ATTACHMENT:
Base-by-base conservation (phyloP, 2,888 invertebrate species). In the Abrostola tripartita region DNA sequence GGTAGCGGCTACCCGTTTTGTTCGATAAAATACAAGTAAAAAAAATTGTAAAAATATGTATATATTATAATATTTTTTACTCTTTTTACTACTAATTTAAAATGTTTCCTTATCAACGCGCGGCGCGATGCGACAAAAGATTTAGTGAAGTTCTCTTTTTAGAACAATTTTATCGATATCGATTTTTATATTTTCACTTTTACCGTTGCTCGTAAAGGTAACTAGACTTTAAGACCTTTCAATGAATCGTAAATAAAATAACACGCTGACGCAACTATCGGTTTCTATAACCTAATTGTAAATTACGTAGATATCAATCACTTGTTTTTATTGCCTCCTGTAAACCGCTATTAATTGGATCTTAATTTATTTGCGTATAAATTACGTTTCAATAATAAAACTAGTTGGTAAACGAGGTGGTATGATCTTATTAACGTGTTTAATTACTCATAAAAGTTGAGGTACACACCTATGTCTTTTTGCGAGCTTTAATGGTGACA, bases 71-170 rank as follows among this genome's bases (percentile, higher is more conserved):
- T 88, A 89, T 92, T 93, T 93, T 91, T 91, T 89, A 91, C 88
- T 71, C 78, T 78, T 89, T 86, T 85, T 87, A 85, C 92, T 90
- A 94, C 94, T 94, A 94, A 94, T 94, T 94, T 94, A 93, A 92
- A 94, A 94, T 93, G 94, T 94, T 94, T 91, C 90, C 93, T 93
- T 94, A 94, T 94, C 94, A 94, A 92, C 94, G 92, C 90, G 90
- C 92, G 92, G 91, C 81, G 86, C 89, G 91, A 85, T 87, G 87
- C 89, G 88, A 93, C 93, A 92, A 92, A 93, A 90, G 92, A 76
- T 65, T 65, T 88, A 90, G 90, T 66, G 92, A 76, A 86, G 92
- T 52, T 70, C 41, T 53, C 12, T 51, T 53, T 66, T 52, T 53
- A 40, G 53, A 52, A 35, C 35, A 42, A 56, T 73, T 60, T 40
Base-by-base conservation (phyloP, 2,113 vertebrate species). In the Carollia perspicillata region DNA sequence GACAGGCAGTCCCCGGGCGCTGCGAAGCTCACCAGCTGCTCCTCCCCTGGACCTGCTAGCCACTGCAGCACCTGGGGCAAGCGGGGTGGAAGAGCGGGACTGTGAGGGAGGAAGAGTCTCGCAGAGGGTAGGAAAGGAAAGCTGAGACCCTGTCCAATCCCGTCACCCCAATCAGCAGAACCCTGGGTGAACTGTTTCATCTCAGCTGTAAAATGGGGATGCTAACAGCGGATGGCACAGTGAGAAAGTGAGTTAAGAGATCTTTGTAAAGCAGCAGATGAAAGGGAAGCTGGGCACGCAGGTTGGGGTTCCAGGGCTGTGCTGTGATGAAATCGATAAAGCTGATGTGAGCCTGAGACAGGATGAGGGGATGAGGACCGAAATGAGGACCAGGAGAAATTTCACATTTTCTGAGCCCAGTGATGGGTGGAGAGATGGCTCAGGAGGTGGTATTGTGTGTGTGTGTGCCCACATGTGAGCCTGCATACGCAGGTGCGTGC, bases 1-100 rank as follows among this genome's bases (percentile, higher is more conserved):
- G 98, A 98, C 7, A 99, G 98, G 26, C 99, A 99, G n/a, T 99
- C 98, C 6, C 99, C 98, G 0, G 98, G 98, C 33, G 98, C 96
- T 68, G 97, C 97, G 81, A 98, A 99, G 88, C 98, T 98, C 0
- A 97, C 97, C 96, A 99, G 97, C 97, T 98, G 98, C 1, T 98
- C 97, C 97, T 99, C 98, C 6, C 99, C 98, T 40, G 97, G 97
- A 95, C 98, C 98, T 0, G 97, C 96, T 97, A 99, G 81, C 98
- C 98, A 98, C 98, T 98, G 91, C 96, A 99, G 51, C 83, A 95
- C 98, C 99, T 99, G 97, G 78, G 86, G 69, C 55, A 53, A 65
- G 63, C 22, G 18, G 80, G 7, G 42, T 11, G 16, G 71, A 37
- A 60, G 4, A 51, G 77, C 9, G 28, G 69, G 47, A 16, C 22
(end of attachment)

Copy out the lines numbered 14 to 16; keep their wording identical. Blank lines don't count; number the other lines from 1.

- C 98, C 6, C 99, C 98, G 0, G 98, G 98, C 33, G 98, C 96
- T 68, G 97, C 97, G 81, A 98, A 99, G 88, C 98, T 98, C 0
- A 97, C 97, C 96, A 99, G 97, C 97, T 98, G 98, C 1, T 98